All landowners who hold the right to mines and minerals and manorial rights, which include sporting rights, are urged to register these valuable interests before 13th October 2013. Under new rules now in force, from 13th October 2013, these and other less common rights will cease to have automatic protection and may potentially be lost if they are not registered in time. A new owner who buys land or property after the deadline will buy it free of these rights if they have not been protected prior to the sale. The Land Registry are not currently charging a fee for making an application to register these interests, although fees will be incurred if an application is made after the deadline.
This is also the deadline for anyone who has the benefit of chancel repair, such as Parish Church Councils (“PCCs”), to register those rights against land. A chancel repair liability is the requirement for an owner of land to pay for the any repairs to the chancel of an Anglican Parish and the Land Registry estimate that some 5,300 parishes in England and Wales could be affected by chancel repair liability. As trustees, members of PCCs are under a duty to protect the church’s assets, which include these rights. Failure to look in to the position of chancel repairs may render PCC members liable as English Heritage have said that they will refuse to pay for repairs, which could have been funded via these ancient chancel means. Please also bear in mind that PCCs are completely separate from Parish Councils. Parish Councils may in fact own land, which may be subject to chancel repair liability benefitting PCCs.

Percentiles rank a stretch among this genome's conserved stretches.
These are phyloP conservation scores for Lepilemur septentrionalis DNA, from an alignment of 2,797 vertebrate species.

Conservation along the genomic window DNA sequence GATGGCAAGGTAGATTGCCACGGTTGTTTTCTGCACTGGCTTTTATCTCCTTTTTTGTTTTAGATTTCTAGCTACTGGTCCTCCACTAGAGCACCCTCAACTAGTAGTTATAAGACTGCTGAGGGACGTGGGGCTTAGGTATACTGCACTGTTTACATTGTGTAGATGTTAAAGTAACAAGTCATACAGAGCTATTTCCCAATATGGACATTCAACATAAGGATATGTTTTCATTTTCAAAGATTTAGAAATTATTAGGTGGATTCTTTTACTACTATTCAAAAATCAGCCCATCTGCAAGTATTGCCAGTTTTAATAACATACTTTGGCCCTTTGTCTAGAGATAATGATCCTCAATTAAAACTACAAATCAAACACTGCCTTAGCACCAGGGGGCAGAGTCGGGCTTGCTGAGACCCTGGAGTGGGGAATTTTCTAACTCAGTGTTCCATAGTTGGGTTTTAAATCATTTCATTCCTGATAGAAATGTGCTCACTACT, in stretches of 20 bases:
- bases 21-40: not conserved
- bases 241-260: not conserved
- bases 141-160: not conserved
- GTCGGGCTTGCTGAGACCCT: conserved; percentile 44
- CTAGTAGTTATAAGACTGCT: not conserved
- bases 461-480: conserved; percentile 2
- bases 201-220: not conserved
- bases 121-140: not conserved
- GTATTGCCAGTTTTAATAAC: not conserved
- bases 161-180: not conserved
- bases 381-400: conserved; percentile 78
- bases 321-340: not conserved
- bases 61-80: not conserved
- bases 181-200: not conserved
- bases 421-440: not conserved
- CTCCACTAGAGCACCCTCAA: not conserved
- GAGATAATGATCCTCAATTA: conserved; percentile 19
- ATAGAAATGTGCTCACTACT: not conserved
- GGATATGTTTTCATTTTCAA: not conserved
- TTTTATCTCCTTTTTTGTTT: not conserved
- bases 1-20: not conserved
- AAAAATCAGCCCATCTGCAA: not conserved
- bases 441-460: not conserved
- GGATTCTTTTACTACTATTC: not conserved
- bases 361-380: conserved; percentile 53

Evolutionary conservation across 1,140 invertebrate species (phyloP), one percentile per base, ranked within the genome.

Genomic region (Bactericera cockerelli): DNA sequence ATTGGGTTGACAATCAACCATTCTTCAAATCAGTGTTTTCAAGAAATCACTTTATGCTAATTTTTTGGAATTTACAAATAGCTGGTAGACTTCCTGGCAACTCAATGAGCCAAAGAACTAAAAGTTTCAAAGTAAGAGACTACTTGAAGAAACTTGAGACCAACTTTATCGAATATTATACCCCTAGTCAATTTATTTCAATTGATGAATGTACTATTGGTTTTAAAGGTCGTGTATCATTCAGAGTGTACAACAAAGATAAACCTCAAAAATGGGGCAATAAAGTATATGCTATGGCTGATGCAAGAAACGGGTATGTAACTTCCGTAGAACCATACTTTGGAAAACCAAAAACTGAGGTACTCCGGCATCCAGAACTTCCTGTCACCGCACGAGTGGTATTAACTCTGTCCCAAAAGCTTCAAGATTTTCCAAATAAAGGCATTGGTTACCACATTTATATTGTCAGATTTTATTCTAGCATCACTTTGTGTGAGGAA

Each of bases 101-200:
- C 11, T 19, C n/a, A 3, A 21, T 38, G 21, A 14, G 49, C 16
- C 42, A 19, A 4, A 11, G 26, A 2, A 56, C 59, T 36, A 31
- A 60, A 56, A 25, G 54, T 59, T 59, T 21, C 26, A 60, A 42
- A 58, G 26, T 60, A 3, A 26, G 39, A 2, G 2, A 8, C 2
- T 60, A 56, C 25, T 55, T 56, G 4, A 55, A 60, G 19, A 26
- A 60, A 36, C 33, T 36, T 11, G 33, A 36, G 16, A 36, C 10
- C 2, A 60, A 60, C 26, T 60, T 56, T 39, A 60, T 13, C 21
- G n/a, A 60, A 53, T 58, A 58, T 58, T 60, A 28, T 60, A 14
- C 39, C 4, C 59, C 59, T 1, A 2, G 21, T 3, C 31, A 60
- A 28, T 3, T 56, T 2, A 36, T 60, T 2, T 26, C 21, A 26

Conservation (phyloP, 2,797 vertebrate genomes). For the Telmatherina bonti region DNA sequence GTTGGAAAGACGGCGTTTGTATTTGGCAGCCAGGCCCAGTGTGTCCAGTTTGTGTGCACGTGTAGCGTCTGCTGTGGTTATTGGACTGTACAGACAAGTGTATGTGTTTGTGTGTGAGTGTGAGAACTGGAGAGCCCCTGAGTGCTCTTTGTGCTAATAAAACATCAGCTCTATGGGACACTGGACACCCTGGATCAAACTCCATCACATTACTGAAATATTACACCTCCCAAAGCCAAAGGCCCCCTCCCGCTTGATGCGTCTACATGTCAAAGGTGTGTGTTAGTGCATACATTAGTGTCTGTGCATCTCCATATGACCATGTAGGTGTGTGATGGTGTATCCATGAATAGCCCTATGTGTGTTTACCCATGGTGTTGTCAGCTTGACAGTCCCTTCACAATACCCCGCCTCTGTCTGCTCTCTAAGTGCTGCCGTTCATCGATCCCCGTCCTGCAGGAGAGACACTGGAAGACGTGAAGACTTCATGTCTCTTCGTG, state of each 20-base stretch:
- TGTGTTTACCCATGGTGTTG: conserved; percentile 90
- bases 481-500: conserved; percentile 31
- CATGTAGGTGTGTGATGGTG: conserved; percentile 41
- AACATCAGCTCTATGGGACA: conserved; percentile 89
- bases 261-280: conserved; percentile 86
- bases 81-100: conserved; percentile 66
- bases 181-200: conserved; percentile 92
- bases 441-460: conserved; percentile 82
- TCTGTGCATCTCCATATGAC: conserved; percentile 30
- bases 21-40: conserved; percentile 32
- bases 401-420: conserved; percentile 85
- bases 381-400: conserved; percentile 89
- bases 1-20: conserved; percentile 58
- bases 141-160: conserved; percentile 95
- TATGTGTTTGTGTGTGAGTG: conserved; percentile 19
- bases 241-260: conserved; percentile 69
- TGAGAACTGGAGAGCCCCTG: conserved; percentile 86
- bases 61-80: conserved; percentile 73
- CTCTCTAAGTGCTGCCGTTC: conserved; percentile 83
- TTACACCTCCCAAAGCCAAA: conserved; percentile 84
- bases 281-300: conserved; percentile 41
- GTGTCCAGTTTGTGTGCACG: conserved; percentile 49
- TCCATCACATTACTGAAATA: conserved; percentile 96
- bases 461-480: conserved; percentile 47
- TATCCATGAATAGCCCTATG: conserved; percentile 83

All of these rights (traditionally known as overriding interests) have not generally appeared on the registered title to a property unless they were specifically referred to in more recent land deeds as the Land Registry are not required to go back hundreds of years for evidence. The idea behind these changes is to bring greater transparency to land ownership so that owners of land and property will have as much information as possible as to what, if any, matters affect their property.